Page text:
Creating a Productive Writing Environment
A renowned language arts teacher shares the joy of teaching young children to write — and love — poetry
1–2, 3–5, 6–8
Two children poke one another. Five or six others wander aimlessly around the room. I lean down to help a child with her writing and she doesn't even know this is writing time. I hear a sudden noise at my back, and someone yells, "Ouch!"
Because during writing children choose writing topics, confer with each other, and are constantly starting new pieces, more structure is required than in other subject areas. Writing brings out the itch in most of us. Think back to that last course paper you wrote. Two lines in and you're up and moving for a cup of coffee; you pick up a telephone and call a friend, pray for incoming telephone calls, order a pizza. Why? Putting words on a blank page is like looking in the mirror. You face yourself and you may not like what you see, especially if you are not used to writing regularly. You fear that you will not live up to your aspirations. You hear the words of others: "Did you write that awful stuff?"
The same is true for children — and it's even more true for children who do not write every day. When children write only a couple times a week, in effect they are writing as if they are starting on a blank page. As a result, they will have a hard time settling down to work.
Your goal is not a silent writing time. It is natural to talk during writing. Examine a class in painting, ceramics, knitting, woodworking, any craft where the hands are used, and you find people speaking. Of course, children have to learn to modulate their voices in order not to interfere with others who may be deeply involved with their pieces. The following guidelines provide other ways to foster a productive writing environment.
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SIX WRITING TIME RULES
During writing time, expect children to follow these guidelines.
- Write continuously on subjects you, the student, choose. (Among other benefits, giving students choice eliminates the disruption that can occur when students wait for you to "okay" their new topics, or to give them topics.)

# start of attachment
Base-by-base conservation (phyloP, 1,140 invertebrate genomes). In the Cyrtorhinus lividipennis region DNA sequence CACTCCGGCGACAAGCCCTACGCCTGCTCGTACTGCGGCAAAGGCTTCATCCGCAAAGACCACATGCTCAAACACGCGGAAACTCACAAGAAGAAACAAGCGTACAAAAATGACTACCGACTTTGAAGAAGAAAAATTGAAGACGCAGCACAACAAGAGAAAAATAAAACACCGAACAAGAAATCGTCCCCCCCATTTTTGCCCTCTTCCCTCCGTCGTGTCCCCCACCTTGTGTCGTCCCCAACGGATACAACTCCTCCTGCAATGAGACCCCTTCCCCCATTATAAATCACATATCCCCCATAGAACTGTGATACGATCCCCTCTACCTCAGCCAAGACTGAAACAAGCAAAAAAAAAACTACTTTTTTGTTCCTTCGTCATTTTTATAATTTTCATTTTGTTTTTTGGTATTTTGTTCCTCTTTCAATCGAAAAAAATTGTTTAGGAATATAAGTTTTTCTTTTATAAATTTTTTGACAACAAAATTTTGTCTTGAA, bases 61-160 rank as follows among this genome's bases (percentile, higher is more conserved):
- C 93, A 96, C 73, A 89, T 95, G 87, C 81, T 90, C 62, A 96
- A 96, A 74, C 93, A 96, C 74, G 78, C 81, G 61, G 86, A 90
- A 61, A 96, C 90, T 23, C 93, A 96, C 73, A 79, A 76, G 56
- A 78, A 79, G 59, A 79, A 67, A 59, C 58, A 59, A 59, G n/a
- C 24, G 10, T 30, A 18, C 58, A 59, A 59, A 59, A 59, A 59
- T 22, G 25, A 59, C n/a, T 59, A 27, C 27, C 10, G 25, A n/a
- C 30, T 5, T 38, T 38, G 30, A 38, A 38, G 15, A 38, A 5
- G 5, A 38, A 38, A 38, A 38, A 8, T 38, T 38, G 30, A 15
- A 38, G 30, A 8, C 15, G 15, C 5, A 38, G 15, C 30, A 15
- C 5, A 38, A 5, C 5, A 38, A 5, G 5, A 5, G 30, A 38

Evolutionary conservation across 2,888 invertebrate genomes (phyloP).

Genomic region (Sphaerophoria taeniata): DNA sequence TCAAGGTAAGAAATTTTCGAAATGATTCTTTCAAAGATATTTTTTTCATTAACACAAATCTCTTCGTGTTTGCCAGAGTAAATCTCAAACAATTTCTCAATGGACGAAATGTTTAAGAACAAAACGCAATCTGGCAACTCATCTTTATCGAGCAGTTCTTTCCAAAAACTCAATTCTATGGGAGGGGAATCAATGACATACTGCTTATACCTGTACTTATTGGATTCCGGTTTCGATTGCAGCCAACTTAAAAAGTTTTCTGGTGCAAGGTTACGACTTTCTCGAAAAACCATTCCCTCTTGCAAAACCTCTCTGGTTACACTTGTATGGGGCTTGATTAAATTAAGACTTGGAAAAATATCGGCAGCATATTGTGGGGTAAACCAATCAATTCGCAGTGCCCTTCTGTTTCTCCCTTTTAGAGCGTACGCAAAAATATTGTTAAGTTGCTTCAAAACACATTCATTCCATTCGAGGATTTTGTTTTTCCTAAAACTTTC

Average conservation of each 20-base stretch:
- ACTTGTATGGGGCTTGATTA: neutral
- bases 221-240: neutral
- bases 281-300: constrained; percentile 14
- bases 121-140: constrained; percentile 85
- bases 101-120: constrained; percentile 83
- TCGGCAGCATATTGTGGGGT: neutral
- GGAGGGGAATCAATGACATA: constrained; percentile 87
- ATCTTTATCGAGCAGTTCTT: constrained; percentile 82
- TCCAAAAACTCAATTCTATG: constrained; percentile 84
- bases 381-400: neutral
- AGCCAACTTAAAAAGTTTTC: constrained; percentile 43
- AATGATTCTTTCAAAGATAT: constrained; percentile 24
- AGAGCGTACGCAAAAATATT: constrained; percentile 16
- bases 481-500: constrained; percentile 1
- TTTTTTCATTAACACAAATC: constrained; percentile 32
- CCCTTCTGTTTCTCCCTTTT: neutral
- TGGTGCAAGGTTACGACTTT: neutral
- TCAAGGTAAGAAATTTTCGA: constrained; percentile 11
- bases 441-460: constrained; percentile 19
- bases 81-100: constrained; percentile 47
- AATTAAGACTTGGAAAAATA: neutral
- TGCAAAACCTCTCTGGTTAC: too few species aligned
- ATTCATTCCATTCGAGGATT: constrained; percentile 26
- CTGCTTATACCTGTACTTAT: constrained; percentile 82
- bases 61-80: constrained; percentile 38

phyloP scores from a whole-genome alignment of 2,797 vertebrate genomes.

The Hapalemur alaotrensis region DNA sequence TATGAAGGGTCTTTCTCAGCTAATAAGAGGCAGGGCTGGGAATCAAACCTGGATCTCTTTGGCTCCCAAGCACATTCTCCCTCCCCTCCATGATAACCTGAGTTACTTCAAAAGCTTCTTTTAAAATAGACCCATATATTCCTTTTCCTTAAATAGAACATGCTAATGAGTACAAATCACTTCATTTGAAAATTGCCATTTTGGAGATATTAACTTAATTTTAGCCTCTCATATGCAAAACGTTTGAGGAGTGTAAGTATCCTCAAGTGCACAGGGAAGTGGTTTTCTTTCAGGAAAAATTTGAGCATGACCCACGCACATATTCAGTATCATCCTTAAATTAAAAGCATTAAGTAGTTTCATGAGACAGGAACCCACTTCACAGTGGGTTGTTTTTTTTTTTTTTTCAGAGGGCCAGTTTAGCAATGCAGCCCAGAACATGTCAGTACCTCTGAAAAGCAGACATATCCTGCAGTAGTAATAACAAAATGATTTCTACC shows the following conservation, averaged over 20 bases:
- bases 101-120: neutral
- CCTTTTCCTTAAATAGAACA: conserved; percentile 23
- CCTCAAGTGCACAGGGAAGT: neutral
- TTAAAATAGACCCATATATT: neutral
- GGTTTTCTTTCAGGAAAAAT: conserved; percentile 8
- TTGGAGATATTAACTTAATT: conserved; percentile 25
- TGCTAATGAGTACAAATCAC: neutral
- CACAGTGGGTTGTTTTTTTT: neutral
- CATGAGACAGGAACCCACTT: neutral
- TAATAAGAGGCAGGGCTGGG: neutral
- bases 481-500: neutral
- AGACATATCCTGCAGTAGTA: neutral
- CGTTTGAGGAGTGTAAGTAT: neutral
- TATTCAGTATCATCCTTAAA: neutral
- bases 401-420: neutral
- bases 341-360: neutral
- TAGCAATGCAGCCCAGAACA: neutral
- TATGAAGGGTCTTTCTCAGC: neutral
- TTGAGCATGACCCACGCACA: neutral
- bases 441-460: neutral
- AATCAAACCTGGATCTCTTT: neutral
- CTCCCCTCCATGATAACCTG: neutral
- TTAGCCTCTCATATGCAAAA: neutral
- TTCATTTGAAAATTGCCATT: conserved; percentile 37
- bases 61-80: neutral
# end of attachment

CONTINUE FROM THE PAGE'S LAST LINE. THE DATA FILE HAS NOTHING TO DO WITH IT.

- After finishing one piece, you may take a short break by reading, drawing, or completing other work before beginning another piece.
- When you finish a piece, put it in your work folder. Keep all your writing papers in the folder. If you take your folder home, bring it back the next day.
- Store paper, folders, and writing implements in one place and do not waste them.
- If you need specific help, first ask two other students, then consult with the teacher.
- You may confer with others about your writing, but not for more than four or five minutes.
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GIVE CHILDREN RESPONSIBILITIES
Beyond establishing guidelines for writing time, you and your students need to carve out rules and routines for the overall classroom. When you give children responsibility for the room's operation, they can better understand what makes it function, what derails it, and how disorder affects their writing.
I like to plan ways for children to assume as many responsibilities as possible. Students can take care of writing supplies and materials in your centers, water plants, conduct classroom tours for visitors, and so on. You can rotate these jobs weekly.
Showing visitors around the room is perhaps the most important job of all. The more children have to explain the room's operation, the more they have a stake in it running smoothly. You may wish to invite older children to visit, so the room guide of the week gains experience in going through the tours.
From time to time, I ask the room guide to give me a tour. I might say to a child: "I'd like you to take me around the room and tell me how the place works."
As the child takes me around, I ask questions like: What are these for? Would you please tell me what he is doing right now? . . . Oh, why is he doing that? When can children talk to each other? What do you do when you get stuck on this?
I ask questions because I am interested in learning children's understanding of the purpose and function of the room's structure, their understanding of the limits, and how they solve problems. I note which areas and practices he or she highlights and leaves out.
After the tour I will ask questions about room areas that the child has neglected. The child may have omitted these areas because he or she doesn't understand them as well as other areas. Through these discussions, I come to see which guidelines need clarifying.
As needed, the whole class and I discuss how the room can work more efficiently. We review such matters as why organization counts, the function of classroom materials, how the quiet area works, what to do when you are stuck on an idea or need help with punctuation, and how to work together.
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Writing can flourish in rooms with a predictable structure mutually designed by teachers and children. Cooperative structures build a strong sense of what the children are to accomplish as an effective working group.
Listen to your students speak about their room and their knowledge of work in progress, and you'll hear responses like: We can do these things.... This is the way we work here... Timmy is writing about how his dog died.... Look at what Angie is drawing. It is language like this that demonstrates a structure that is working well in the classroom.
Remember that there is simply no substitute for writing every day to establish classroom structure. Through daily writing, children develop their rhythms, their rituals of getting work done, and their rituals of consultation.